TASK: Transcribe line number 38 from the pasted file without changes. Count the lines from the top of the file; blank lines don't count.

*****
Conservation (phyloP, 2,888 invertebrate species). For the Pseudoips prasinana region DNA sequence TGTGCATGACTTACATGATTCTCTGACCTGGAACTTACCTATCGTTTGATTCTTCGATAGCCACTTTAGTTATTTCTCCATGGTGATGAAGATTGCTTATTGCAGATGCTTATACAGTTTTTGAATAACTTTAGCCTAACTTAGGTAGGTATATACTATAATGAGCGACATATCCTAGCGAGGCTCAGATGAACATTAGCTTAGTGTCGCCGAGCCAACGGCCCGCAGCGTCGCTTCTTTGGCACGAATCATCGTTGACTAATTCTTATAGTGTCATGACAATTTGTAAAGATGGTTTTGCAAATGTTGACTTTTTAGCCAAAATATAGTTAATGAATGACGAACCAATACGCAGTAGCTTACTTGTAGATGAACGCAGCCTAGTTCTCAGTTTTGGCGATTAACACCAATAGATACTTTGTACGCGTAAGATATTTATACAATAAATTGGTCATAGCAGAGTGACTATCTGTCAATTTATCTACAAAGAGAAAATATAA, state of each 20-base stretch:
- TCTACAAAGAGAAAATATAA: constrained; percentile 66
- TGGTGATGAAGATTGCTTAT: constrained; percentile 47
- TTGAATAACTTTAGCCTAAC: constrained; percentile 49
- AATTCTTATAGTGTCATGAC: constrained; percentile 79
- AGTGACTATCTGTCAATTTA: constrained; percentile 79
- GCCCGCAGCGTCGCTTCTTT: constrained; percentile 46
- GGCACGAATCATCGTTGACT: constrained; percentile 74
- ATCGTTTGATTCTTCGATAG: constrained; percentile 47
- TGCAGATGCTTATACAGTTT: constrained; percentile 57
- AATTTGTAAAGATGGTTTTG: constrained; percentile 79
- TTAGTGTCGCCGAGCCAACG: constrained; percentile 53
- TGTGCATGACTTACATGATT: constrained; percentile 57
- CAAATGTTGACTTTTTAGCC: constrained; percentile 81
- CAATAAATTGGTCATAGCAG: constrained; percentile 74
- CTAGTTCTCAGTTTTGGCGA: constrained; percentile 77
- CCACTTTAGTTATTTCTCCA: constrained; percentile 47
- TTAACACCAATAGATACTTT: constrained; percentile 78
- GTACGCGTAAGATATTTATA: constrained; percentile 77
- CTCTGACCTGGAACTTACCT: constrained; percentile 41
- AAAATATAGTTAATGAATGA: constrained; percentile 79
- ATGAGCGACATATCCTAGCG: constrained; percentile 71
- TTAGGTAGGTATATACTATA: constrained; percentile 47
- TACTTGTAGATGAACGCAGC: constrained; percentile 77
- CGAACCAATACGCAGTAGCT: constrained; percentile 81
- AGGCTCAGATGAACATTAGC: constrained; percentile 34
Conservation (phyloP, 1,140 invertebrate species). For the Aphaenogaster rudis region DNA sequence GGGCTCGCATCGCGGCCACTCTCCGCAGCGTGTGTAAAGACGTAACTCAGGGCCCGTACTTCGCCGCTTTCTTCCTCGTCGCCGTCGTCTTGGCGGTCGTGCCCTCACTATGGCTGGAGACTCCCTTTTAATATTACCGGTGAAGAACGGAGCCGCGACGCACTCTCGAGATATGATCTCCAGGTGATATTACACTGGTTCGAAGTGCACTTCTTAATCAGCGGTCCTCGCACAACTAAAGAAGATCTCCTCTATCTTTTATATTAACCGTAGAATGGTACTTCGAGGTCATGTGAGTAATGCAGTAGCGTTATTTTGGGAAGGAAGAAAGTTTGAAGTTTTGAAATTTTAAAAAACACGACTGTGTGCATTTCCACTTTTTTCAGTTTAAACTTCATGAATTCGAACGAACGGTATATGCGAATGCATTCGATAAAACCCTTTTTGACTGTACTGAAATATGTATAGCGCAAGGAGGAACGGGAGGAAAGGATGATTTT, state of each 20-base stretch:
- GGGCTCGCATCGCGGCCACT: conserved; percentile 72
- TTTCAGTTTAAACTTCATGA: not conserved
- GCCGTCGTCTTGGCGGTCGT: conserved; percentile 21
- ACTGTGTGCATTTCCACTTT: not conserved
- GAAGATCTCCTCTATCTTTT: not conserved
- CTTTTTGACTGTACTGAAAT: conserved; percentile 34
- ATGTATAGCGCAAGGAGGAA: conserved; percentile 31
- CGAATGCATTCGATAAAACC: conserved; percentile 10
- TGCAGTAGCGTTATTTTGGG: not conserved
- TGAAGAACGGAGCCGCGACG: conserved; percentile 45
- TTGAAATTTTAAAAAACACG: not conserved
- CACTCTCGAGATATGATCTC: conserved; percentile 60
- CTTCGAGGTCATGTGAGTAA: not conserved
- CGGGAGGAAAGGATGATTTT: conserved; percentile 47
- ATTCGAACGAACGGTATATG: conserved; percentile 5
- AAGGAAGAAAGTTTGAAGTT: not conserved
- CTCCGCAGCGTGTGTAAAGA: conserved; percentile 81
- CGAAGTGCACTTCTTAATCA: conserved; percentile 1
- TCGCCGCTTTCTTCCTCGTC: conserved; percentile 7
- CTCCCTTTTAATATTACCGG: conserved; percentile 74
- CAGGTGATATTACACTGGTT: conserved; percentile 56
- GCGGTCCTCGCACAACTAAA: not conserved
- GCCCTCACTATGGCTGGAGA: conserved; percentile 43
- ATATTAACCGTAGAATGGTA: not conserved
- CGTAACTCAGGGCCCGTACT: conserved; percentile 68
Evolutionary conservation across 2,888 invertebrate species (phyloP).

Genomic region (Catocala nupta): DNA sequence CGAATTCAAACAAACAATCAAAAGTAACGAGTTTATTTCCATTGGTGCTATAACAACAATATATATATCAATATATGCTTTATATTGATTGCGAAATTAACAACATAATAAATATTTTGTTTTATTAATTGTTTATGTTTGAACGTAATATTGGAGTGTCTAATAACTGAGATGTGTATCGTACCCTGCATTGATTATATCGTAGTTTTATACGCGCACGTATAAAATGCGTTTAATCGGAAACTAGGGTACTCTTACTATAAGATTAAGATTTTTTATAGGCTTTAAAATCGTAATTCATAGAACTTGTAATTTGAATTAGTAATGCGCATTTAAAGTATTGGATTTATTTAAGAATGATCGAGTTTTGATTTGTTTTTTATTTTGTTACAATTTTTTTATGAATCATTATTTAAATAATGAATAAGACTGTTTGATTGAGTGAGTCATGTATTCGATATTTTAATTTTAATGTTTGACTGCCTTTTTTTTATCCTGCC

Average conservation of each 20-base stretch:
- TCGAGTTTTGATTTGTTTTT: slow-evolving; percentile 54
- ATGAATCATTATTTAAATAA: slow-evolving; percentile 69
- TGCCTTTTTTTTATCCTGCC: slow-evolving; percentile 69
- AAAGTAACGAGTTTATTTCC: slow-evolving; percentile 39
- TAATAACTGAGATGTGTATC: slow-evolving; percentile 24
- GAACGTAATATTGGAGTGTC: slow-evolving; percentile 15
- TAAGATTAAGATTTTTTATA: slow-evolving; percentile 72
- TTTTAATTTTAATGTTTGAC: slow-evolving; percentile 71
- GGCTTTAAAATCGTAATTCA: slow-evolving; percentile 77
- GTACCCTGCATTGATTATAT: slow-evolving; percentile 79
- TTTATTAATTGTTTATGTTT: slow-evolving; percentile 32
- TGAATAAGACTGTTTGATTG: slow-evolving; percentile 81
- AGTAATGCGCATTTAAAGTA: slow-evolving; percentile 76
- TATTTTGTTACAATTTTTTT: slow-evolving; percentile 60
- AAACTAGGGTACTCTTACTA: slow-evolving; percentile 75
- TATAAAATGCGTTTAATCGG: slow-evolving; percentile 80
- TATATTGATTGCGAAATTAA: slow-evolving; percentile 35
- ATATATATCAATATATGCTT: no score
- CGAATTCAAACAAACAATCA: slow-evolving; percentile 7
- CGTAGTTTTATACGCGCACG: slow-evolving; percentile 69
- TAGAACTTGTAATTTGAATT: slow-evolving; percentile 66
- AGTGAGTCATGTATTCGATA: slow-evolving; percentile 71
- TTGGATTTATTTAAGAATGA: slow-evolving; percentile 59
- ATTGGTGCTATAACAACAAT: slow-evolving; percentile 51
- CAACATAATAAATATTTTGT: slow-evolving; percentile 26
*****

- TTGAAATTTTAAAAAACACG: not conserved